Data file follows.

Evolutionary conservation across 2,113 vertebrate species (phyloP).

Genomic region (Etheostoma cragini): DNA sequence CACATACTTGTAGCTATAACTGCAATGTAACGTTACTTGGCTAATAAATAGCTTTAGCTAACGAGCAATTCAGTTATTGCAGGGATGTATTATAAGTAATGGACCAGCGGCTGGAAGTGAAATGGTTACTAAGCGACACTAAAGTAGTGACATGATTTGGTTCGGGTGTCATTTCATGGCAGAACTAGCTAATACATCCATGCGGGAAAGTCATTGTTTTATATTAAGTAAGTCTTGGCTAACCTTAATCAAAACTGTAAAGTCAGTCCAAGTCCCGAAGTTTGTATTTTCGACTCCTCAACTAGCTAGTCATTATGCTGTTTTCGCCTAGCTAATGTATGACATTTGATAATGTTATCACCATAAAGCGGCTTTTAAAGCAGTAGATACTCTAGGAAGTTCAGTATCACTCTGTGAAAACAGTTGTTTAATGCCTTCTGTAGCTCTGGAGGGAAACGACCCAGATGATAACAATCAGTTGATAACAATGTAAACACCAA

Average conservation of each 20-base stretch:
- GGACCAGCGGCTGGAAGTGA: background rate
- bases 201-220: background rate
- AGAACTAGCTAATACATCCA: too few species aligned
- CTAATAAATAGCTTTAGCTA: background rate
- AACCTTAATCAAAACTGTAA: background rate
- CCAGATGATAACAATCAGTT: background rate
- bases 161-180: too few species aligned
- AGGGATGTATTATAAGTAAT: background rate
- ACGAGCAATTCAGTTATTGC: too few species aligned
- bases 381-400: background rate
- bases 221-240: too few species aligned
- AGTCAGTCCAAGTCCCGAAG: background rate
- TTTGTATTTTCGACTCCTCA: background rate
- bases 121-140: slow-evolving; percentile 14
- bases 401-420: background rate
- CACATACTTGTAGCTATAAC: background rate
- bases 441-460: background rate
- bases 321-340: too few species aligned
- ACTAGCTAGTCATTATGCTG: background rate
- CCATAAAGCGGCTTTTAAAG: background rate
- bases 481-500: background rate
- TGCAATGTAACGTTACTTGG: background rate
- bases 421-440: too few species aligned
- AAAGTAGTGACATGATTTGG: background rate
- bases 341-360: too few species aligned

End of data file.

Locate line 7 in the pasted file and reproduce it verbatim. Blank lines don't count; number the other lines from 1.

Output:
- CTAATAAATAGCTTTAGCTA: background rate